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REVIEW TERMS AND CONCEPTS
aggregate demand (AD) curve
contractionary fiscal policy
contractionary monetary policy
crowding-out effect
expansionary fiscal policy
PART III The Core of Macroeconomic Theory
expansionary monetary policy
goods market
interest sensitivity or insensitivity of planned investment
money market
policy mix
real wealth, or real balance, effect
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CHAPTER 12 APPENDIX
The IS-LM Model
The IS Curve
 FIGURE 12A.1 The IS Curve
PART III The Core of Macroeconomic Theory
Each point on the IS curve corresponds
to the equilibrium point in the goods
market for the given interest rate.
When government spending (G)
increases, the IS curve shifts to the right,
from IS0 to IS1.
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CHAPTER 12 APPENDIX
The IS-LM Model
The LM Curve
 FIGURE 12A.2 The LM Curve
PART III The Core of Macroeconomic Theory
Each point on the LM curve corresponds
to the equilibrium point in the money
market for the given value of aggregate
output (income).
Money supply (Ms) increases shift the LM
curve to the right, from LM0 to LM1.
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CHAPTER 12 APPENDIX
The IS-LM Model
The IS-LM Diagram
 FIGURE 12A.3 The IS-LM Diagram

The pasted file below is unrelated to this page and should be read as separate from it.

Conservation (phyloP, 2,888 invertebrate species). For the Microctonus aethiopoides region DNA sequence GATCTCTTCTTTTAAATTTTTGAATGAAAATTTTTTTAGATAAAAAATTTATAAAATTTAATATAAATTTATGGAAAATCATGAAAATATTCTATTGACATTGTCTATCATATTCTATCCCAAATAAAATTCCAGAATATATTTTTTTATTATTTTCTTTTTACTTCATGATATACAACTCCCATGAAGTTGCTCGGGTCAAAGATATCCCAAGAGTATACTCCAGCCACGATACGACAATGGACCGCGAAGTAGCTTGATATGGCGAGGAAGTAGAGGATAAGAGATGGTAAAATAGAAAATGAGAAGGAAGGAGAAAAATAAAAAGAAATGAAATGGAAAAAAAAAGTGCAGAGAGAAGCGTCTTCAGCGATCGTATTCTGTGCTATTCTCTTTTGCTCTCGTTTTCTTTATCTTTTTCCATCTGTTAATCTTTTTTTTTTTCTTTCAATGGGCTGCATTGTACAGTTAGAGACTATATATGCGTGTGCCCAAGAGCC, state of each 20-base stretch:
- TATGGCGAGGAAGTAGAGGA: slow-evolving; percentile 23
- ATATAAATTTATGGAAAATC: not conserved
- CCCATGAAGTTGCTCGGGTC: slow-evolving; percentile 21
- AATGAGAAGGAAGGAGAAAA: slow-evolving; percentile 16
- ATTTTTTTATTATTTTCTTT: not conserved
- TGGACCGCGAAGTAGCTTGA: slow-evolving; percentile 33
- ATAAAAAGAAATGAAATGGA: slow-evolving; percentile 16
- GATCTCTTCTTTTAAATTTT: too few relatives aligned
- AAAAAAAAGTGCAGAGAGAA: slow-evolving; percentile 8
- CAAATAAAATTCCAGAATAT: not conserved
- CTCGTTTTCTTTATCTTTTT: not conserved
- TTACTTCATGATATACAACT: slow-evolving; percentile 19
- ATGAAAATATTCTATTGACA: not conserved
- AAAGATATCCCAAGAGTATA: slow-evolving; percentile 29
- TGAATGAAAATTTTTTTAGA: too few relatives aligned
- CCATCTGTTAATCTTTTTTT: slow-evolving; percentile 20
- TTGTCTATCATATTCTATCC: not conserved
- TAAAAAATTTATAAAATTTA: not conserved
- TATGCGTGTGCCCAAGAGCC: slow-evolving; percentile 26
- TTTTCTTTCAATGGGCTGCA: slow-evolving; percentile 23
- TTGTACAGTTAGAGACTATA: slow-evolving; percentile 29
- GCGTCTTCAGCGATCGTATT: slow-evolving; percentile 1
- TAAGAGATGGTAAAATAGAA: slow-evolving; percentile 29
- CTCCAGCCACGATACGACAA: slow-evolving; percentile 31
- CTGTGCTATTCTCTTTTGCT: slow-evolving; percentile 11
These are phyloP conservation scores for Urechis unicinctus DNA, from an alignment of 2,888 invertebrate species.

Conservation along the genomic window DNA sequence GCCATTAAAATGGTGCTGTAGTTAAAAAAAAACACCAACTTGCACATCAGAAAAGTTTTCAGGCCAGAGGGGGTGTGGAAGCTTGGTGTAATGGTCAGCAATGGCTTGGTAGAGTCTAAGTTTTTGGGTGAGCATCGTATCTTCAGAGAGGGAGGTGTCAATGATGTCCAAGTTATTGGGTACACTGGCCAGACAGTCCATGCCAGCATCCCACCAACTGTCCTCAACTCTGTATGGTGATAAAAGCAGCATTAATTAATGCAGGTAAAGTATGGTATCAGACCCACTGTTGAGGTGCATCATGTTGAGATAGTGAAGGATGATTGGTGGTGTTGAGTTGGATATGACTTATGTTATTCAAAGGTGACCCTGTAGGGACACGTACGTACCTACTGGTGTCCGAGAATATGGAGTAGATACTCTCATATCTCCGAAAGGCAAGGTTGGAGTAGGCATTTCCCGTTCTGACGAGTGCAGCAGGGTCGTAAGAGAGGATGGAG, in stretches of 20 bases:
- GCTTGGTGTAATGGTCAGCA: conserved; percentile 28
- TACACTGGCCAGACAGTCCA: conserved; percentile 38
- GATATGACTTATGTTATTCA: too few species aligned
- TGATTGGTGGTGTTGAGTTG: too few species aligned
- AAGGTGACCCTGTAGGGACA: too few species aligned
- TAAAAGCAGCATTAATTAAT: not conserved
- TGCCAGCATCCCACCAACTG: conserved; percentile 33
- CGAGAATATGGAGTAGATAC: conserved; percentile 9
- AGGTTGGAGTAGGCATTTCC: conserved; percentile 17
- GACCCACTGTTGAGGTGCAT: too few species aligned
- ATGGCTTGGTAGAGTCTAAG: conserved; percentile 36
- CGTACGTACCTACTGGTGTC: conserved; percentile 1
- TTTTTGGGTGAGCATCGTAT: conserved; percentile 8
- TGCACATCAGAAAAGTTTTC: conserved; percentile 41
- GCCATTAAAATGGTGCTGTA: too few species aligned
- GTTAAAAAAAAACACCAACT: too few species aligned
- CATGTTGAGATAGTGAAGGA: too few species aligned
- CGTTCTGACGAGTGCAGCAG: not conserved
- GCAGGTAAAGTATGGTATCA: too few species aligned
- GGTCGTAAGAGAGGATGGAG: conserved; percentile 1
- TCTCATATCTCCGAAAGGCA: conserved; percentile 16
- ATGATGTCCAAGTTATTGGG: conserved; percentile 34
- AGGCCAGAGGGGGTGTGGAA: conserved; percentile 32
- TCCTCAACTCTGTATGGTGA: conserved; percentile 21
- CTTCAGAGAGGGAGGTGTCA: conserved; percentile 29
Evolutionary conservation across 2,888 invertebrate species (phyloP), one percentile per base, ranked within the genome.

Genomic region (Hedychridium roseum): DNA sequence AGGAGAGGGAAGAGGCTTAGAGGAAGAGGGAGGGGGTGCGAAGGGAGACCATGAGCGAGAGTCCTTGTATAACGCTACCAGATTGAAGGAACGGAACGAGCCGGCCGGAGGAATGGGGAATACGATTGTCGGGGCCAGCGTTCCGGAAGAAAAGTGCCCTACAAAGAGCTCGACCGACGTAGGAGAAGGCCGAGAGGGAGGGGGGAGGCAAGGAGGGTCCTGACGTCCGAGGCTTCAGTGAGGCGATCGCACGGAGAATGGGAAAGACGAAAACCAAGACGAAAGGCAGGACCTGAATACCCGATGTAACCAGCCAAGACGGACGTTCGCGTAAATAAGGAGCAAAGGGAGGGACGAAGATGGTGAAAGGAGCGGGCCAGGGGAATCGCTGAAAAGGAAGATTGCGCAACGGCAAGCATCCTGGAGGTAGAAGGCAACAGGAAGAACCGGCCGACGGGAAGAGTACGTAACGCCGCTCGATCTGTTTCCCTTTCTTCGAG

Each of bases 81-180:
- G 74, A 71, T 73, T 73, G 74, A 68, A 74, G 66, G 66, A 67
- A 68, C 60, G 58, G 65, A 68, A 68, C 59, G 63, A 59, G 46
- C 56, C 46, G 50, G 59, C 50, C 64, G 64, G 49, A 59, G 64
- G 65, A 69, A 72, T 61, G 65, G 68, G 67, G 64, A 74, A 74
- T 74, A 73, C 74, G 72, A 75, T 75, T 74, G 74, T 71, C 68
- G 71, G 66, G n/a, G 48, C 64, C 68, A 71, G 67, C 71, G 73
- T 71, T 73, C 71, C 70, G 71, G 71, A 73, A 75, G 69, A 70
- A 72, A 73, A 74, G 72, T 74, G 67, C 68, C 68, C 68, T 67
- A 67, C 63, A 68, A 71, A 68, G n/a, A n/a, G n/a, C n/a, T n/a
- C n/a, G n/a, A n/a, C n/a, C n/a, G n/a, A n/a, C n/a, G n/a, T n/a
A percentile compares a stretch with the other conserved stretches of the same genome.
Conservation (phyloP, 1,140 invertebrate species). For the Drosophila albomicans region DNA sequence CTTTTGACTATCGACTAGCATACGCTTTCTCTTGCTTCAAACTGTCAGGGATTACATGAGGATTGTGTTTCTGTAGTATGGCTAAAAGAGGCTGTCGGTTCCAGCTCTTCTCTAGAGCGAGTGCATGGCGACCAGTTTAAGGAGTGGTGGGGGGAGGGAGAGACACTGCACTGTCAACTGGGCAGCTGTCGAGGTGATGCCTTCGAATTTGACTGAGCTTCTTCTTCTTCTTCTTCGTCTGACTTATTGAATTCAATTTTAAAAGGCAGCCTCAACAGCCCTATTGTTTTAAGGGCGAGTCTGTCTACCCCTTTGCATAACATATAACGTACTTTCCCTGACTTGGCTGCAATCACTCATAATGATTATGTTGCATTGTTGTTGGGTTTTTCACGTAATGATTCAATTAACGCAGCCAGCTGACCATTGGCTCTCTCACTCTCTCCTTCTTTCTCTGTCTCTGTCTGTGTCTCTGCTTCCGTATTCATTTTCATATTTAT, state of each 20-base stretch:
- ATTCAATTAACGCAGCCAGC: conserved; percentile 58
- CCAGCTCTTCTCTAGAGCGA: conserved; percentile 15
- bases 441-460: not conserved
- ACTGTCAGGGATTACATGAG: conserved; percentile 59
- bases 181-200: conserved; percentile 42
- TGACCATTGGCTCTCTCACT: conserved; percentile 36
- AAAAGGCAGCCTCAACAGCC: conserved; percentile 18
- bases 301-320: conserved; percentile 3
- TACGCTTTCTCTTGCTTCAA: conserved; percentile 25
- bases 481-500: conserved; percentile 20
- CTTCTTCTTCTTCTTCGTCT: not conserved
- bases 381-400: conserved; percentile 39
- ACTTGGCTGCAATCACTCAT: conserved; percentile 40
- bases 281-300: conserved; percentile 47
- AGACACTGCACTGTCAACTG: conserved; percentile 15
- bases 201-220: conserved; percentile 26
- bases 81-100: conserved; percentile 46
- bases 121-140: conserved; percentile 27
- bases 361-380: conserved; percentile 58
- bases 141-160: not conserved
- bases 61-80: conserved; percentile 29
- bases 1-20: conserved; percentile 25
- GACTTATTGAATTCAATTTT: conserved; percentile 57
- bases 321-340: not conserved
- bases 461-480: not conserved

PART III The Core of Macroeconomic Theory
The point at which the IS and LM
curves intersect corresponds to the
point at which both the goods
market and the money market are
in equilibrium.
The equilibrium values of
aggregate output and the interest
rate are Y0 and r0.
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CHAPTER 12 APPENDIX
The IS-LM Model
PART III The Core of Macroeconomic Theory
The IS-LM Diagram
 FIGURE 12A.4 An Increase in Government Purchases (G)
When G increases, the IS curve shifts to the right.
This increases the equilibrium value of both Y and r.
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CHAPTER 12 APPENDIX
The IS-LM Model
PART III The Core of Macroeconomic Theory
The IS-LM Diagram
 FIGURE 12A.5 An Increase in the Money Supply (Ms)
When Ms increases, the LM curve shifts to the right.
This increases the equilibrium value of Y and decreases the equilibrium value of r.
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CHAPTER 12 APPENDIX
The IS-LM Model
The IS-LM Diagram
The IS-LM diagram is a useful way of seeing the effects of changes in
monetary and fiscal policies on equilibrium aggregate output (income) and
the interest rate through shifts in the two curves.
PART III The Core of Macroeconomic Theory
Always keep in mind the economic theory that lies behind the two curves.
Do not memorize what curve shifts when; be able to understand and
explain why the curves shift.
This means going back to the behavior of households and firms in the
goods and money markets.
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APPENDIX REVIEW TERMS AND CONCEPTS
PART III The Core of Macroeconomic Theory
IS curve A curve illustrating the negative relationship
between the equilibrium value of aggregate output
(income) (Y) and the interest rate in the goods market.
LM curve A curve illustrating the positive relationship
between the equilibrium value of the interest rate and
aggregate output (income) (Y) in the money market.